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Essay

Heather Simeney MacLeod on Karen Connelly's "How Clean You Have Become"

(How Poems Work, August 2005)
Karen Connelly’s “How Clean You Have Become” is a poem of the experience that follows mourning. It illustrates the loss which occurs after grieving has passed, as our memories diffuse, slip away from us. It speaks of what we are left with in the wake of not only the loss of the person but also the loss of grief and the loss of memory. “In the end, the edges of memory/ are licked smooth/ by the rough tongue of time,/ wiped clean./ All you did was beautiful, and good.” In the aftermath of mourning, the poem indicates, we in essence rebuild those we have lost. The dead, or more aptly our recollections of the dead, become regulated to a type of purgatory where we, the living, choose to ignore sins and scars. We choose forgetfulness and push recollection to the margins of consciousness….

Karen Connelly’s “How Clean You Have Become” is a poem of the experience that follows mourning. It illustrates the loss which occurs after grieving has passed, as our memories diffuse, slip away from us. It speaks of what we are left with in the wake of not only the loss of the person but also the loss of grief and the loss of memory. “In the end, the edges of memory/ are licked smooth/ by the rough tongue of time,/ wiped clean./ All you did was beautiful, and good.” In the aftermath of mourning, the poem indicates, we in essence rebuild those we have lost. The dead, or more aptly our recollections of the dead, become regulated to a type of purgatory where we, the living, choose to ignore sins and scars. We choose forgetfulness and push recollection to the margins of consciousness.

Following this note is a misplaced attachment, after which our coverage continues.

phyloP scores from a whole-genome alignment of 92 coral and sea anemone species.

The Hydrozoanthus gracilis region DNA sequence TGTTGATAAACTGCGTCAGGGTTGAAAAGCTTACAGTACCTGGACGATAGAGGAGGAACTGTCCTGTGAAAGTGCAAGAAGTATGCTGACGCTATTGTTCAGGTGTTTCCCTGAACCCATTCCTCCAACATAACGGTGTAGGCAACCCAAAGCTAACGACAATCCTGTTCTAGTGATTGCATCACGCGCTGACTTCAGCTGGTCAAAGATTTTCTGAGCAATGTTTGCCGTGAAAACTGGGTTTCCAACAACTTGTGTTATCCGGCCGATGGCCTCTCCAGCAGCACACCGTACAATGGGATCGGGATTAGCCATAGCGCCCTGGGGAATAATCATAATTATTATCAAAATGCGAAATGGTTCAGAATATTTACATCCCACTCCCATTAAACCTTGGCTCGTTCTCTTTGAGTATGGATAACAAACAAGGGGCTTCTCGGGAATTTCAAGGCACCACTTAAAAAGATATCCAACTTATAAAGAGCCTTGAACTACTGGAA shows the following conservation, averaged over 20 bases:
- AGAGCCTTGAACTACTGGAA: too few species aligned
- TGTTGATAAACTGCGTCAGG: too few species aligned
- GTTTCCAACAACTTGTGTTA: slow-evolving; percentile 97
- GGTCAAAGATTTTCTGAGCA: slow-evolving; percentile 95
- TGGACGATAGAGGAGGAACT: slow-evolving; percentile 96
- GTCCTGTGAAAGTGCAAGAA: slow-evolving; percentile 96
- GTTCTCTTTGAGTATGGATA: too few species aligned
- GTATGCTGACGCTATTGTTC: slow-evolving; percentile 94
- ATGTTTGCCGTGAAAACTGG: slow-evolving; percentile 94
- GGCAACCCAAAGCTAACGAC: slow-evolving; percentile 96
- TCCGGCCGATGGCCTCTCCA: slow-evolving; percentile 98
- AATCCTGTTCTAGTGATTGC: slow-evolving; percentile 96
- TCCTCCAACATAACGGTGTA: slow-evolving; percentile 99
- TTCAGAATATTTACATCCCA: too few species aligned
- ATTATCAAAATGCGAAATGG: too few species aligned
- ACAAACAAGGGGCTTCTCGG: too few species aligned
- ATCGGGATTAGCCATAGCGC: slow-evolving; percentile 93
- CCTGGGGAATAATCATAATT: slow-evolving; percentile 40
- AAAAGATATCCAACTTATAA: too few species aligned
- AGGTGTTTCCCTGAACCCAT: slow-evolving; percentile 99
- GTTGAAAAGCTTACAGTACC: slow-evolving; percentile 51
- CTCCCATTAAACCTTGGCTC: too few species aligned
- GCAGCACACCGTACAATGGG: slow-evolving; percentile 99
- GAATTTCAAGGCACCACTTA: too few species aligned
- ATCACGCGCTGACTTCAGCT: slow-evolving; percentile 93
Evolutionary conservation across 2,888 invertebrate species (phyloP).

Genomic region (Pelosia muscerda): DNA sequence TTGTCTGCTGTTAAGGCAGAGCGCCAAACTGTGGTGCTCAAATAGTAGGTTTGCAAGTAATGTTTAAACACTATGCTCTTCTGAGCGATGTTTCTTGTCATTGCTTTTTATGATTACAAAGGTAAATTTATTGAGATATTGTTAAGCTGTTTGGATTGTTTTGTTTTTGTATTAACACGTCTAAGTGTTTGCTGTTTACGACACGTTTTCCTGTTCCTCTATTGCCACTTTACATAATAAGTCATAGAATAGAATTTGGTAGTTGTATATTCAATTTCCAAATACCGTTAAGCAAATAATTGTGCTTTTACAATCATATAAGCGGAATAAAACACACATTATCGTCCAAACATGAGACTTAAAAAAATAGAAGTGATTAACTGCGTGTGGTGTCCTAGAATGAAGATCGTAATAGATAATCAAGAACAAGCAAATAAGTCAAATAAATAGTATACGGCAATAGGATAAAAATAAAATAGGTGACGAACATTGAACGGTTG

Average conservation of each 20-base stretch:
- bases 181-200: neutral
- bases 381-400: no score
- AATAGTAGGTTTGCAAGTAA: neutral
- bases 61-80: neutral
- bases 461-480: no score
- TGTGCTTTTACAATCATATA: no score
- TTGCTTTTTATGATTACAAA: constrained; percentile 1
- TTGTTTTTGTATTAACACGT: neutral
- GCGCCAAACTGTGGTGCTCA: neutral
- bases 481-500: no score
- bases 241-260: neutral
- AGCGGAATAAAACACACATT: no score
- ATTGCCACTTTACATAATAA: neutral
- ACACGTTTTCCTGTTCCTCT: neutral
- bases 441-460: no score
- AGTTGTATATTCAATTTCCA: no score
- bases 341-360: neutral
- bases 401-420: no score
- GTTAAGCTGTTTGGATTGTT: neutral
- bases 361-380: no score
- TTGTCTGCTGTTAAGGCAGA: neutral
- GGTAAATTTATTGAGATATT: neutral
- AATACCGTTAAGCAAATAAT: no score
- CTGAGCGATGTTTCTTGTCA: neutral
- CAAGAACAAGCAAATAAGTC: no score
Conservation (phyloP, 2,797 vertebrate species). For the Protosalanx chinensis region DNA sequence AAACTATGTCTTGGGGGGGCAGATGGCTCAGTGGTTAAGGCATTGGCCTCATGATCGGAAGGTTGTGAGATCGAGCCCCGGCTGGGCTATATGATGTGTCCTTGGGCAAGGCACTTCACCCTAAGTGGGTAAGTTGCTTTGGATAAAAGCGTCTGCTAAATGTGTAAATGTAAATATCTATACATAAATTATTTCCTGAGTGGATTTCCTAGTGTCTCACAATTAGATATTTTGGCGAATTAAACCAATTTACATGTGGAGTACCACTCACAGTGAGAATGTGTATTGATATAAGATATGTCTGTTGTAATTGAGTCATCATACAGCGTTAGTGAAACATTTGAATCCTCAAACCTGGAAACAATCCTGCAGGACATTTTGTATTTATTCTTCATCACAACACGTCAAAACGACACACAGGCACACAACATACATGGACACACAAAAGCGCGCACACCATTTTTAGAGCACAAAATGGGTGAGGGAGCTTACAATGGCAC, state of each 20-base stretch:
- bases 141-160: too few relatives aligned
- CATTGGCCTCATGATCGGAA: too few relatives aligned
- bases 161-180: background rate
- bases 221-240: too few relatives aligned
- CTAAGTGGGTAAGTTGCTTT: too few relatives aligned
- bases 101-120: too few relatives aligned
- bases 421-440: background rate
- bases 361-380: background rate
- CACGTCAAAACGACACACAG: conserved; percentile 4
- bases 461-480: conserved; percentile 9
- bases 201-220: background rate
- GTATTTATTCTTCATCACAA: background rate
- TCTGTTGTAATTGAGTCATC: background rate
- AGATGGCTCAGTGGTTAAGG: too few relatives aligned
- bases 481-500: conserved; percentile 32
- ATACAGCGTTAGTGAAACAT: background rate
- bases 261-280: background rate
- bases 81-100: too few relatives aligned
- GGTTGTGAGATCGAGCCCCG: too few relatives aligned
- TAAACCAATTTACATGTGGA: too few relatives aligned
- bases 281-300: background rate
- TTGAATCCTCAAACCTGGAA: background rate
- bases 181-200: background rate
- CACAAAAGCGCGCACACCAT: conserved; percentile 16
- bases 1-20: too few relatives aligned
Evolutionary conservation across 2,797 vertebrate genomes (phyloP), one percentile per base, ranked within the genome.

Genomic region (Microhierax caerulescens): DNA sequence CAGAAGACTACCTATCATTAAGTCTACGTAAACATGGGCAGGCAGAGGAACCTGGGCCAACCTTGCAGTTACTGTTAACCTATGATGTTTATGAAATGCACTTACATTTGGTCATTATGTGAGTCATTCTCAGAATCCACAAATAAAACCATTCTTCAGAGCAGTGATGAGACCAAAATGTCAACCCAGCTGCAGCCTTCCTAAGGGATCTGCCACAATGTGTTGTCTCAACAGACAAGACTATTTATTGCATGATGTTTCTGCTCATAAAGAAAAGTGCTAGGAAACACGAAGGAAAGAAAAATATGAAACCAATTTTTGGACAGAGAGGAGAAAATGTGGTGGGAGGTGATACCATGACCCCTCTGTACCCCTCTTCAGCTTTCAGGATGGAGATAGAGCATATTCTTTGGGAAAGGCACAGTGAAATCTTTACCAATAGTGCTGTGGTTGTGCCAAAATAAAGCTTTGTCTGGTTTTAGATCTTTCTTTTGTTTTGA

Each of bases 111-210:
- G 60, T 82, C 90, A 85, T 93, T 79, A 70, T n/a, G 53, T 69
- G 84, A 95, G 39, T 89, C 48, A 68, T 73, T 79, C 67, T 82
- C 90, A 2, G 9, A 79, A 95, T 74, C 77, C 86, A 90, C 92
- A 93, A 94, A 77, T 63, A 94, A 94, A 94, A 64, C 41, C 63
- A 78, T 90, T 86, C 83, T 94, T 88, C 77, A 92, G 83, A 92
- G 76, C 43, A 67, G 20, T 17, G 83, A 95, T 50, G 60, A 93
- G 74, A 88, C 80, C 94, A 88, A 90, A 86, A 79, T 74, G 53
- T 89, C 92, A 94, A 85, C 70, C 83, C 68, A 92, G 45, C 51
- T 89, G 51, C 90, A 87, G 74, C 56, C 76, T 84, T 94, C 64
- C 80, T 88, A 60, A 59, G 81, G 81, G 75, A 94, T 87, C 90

Karen Connelly’s “How Clean You Have Become” is a poem of the experience that follows mourning. It illustrates the loss which occurs after grieving has passed, as our memories diffuse, slip away from us. It speaks of what we are left with in the wake of not only the loss of the person but also the loss of grief and the loss of memory. “In the end, the edges of memory/ are licked smooth/ by the rough tongue of time,/ wiped clean./ All you did was beautiful, and good.” In the aftermath of mourning, the poem indicates, we in essence rebuild those we have lost. The dead, or more aptly our recollections of the dead, become regulated to a type of purgatory where we, the living, choose to ignore sins and scars. We choose forgetfulness and push recollection to the margins of consciousness.
There is an unwavering, overwhelming sense of power in choosing to look away, in choosing to be unaware, “I am a salamander in a deep cave./ My sunless skin breathes/ cell by cell/ over my eyes.” There is far more than a slip backwards in this passage. Connelly evokes the desire to slip into a primitive form–one capable of sustaining blindness with sight that, if not in a simultaneous fashion, then at the very least one which allows sight and sightlessness to exist side by side.
This desire for two disparate factions to co-exist returns in the following stanza. It is as if what the speaker of the poem truly desires is a way back into mourning without the blunt truth of fresh memories accompanied as they are with regret. Rather, the speaker appears to desire the tempered memories afforded to the grieving after we have stepped from mourning and our recollections have grown dim. However, Connelly understands that just as angel and devil cannot mingle within one form, a woman cannot sustain sight and blindness at the same moment, or even alternately. In the end, the speaker returns to the knowing which comes after mourning distant memories, “With the downward slide of days, / how clean you have become, /how lovely.”
Personally, I find this poem of particular merit because it isn’t looking at loss in a sentimental fashion, but instead Connelly stares at it head-on and she doesn’t flinch. Even the natural, normal need of those mourning loved ones to paint them beautiful, to make them clean, is faced-up as the expected spiral of forgetfulness the dead leave us, the living, with. It can’t be helped. The poem is apologetic without being saccharine, and it is filled with the regret of outliving the dead without being angry. It says with an astounding simplicity: Here I am carrying on without you and doing the best I am able, such as that is.